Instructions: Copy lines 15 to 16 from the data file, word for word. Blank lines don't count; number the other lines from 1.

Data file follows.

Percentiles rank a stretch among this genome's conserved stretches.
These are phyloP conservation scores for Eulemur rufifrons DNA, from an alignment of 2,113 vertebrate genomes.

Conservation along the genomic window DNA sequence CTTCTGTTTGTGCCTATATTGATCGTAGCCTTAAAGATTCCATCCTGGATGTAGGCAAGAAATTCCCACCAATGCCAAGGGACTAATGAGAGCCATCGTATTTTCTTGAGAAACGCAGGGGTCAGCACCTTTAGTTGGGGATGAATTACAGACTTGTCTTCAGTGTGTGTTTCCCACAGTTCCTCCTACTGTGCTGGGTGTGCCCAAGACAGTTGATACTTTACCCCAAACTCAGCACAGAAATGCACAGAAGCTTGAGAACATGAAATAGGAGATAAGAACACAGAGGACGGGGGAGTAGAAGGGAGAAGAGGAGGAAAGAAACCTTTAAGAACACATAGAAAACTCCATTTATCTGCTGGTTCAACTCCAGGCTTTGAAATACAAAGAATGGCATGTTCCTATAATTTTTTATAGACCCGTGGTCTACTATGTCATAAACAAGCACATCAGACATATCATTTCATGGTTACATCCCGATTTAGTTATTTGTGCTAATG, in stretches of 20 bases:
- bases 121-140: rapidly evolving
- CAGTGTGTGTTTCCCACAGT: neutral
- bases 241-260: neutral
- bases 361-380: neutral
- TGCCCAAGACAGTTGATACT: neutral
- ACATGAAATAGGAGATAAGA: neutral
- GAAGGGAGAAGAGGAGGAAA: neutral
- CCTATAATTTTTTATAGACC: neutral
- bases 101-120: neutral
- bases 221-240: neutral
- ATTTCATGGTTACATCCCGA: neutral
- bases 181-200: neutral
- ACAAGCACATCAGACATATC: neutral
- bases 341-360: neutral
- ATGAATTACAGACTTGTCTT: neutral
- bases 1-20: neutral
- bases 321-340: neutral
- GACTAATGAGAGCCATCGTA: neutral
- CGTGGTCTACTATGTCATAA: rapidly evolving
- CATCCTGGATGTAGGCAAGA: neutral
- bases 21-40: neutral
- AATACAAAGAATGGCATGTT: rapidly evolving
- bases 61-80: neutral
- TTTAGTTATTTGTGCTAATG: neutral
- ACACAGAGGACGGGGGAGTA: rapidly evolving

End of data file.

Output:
- bases 181-200: neutral
- ACAAGCACATCAGACATATC: neutral